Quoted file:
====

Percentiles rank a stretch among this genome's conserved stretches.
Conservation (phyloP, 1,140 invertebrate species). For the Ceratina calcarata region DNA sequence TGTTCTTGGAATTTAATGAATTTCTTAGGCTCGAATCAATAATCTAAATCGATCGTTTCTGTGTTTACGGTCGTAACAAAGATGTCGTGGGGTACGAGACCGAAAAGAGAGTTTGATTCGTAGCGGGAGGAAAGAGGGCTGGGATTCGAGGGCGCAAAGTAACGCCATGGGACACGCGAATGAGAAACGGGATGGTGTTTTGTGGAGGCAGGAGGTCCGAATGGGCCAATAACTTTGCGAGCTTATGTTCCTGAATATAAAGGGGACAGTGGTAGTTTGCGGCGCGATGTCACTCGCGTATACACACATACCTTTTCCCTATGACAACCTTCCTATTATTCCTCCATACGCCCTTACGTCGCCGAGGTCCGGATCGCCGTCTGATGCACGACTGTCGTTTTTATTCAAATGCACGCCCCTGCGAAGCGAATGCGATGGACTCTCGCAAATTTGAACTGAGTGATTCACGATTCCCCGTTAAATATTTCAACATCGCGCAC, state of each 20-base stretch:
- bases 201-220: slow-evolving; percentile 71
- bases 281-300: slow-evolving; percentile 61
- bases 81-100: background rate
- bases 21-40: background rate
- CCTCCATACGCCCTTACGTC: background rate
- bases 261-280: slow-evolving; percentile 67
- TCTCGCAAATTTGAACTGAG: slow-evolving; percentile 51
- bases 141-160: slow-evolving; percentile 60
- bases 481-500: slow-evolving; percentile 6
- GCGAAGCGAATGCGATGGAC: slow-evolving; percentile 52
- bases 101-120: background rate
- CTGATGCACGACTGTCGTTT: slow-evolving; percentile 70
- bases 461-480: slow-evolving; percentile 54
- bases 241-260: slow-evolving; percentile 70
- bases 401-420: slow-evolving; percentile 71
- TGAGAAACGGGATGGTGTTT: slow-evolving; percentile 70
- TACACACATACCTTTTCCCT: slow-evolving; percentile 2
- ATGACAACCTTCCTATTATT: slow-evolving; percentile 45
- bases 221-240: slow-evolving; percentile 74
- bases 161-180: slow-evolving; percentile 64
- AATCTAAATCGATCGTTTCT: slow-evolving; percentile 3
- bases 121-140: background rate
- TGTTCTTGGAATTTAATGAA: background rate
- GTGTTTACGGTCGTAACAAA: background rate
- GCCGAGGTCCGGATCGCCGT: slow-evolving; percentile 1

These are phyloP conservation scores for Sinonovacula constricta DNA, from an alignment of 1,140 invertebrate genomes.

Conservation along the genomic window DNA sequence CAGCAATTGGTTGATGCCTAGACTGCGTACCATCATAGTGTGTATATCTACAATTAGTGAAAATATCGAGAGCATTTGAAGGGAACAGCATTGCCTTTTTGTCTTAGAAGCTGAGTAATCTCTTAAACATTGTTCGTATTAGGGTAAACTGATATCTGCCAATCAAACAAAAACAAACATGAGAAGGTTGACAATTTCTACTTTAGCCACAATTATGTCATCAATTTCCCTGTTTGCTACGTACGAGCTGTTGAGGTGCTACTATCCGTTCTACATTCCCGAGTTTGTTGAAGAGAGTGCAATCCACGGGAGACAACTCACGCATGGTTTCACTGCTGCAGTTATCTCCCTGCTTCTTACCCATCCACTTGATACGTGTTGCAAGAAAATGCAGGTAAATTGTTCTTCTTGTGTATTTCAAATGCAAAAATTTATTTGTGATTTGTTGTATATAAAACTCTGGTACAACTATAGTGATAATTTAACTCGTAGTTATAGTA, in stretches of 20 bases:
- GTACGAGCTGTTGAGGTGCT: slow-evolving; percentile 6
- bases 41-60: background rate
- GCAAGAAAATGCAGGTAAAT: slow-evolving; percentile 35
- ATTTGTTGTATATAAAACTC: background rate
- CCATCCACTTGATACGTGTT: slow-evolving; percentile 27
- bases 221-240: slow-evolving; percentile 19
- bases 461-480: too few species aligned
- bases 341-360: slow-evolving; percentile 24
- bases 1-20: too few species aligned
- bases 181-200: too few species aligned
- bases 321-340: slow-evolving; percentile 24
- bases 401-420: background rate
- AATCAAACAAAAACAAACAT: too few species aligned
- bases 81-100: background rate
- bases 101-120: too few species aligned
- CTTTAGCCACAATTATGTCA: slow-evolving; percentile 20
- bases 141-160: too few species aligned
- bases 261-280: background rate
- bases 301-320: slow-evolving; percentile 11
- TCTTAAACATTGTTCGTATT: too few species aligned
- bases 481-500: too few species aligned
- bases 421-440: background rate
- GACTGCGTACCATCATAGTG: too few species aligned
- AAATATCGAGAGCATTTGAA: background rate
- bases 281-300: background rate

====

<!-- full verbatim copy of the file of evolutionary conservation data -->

Percentiles rank a stretch among this genome's conserved stretches.
Conservation (phyloP, 1,140 invertebrate species). For the Ceratina calcarata region DNA sequence TGTTCTTGGAATTTAATGAATTTCTTAGGCTCGAATCAATAATCTAAATCGATCGTTTCTGTGTTTACGGTCGTAACAAAGATGTCGTGGGGTACGAGACCGAAAAGAGAGTTTGATTCGTAGCGGGAGGAAAGAGGGCTGGGATTCGAGGGCGCAAAGTAACGCCATGGGACACGCGAATGAGAAACGGGATGGTGTTTTGTGGAGGCAGGAGGTCCGAATGGGCCAATAACTTTGCGAGCTTATGTTCCTGAATATAAAGGGGACAGTGGTAGTTTGCGGCGCGATGTCACTCGCGTATACACACATACCTTTTCCCTATGACAACCTTCCTATTATTCCTCCATACGCCCTTACGTCGCCGAGGTCCGGATCGCCGTCTGATGCACGACTGTCGTTTTTATTCAAATGCACGCCCCTGCGAAGCGAATGCGATGGACTCTCGCAAATTTGAACTGAGTGATTCACGATTCCCCGTTAAATATTTCAACATCGCGCAC, state of each 20-base stretch:
- bases 201-220: slow-evolving; percentile 71
- bases 281-300: slow-evolving; percentile 61
- bases 81-100: background rate
- bases 21-40: background rate
- CCTCCATACGCCCTTACGTC: background rate
- bases 261-280: slow-evolving; percentile 67
- TCTCGCAAATTTGAACTGAG: slow-evolving; percentile 51
- bases 141-160: slow-evolving; percentile 60
- bases 481-500: slow-evolving; percentile 6
- GCGAAGCGAATGCGATGGAC: slow-evolving; percentile 52
- bases 101-120: background rate
- CTGATGCACGACTGTCGTTT: slow-evolving; percentile 70
- bases 461-480: slow-evolving; percentile 54
- bases 241-260: slow-evolving; percentile 70
- bases 401-420: slow-evolving; percentile 71
- TGAGAAACGGGATGGTGTTT: slow-evolving; percentile 70
- TACACACATACCTTTTCCCT: slow-evolving; percentile 2
- ATGACAACCTTCCTATTATT: slow-evolving; percentile 45
- bases 221-240: slow-evolving; percentile 74
- bases 161-180: slow-evolving; percentile 64
- AATCTAAATCGATCGTTTCT: slow-evolving; percentile 3
- bases 121-140: background rate
- TGTTCTTGGAATTTAATGAA: background rate
- GTGTTTACGGTCGTAACAAA: background rate
- GCCGAGGTCCGGATCGCCGT: slow-evolving; percentile 1

These are phyloP conservation scores for Sinonovacula constricta DNA, from an alignment of 1,140 invertebrate genomes.

Conservation along the genomic window DNA sequence CAGCAATTGGTTGATGCCTAGACTGCGTACCATCATAGTGTGTATATCTACAATTAGTGAAAATATCGAGAGCATTTGAAGGGAACAGCATTGCCTTTTTGTCTTAGAAGCTGAGTAATCTCTTAAACATTGTTCGTATTAGGGTAAACTGATATCTGCCAATCAAACAAAAACAAACATGAGAAGGTTGACAATTTCTACTTTAGCCACAATTATGTCATCAATTTCCCTGTTTGCTACGTACGAGCTGTTGAGGTGCTACTATCCGTTCTACATTCCCGAGTTTGTTGAAGAGAGTGCAATCCACGGGAGACAACTCACGCATGGTTTCACTGCTGCAGTTATCTCCCTGCTTCTTACCCATCCACTTGATACGTGTTGCAAGAAAATGCAGGTAAATTGTTCTTCTTGTGTATTTCAAATGCAAAAATTTATTTGTGATTTGTTGTATATAAAACTCTGGTACAACTATAGTGATAATTTAACTCGTAGTTATAGTA, in stretches of 20 bases:
- GTACGAGCTGTTGAGGTGCT: slow-evolving; percentile 6
- bases 41-60: background rate
- GCAAGAAAATGCAGGTAAAT: slow-evolving; percentile 35
- ATTTGTTGTATATAAAACTC: background rate
- CCATCCACTTGATACGTGTT: slow-evolving; percentile 27
- bases 221-240: slow-evolving; percentile 19
- bases 461-480: too few species aligned
- bases 341-360: slow-evolving; percentile 24
- bases 1-20: too few species aligned
- bases 181-200: too few species aligned
- bases 321-340: slow-evolving; percentile 24
- bases 401-420: background rate
- AATCAAACAAAAACAAACAT: too few species aligned
- bases 81-100: background rate
- bases 101-120: too few species aligned
- CTTTAGCCACAATTATGTCA: slow-evolving; percentile 20
- bases 141-160: too few species aligned
- bases 261-280: background rate
- bases 301-320: slow-evolving; percentile 11
- TCTTAAACATTGTTCGTATT: too few species aligned
- bases 481-500: too few species aligned
- bases 421-440: background rate
- GACTGCGTACCATCATAGTG: too few species aligned
- AAATATCGAGAGCATTTGAA: background rate
- bases 281-300: background rate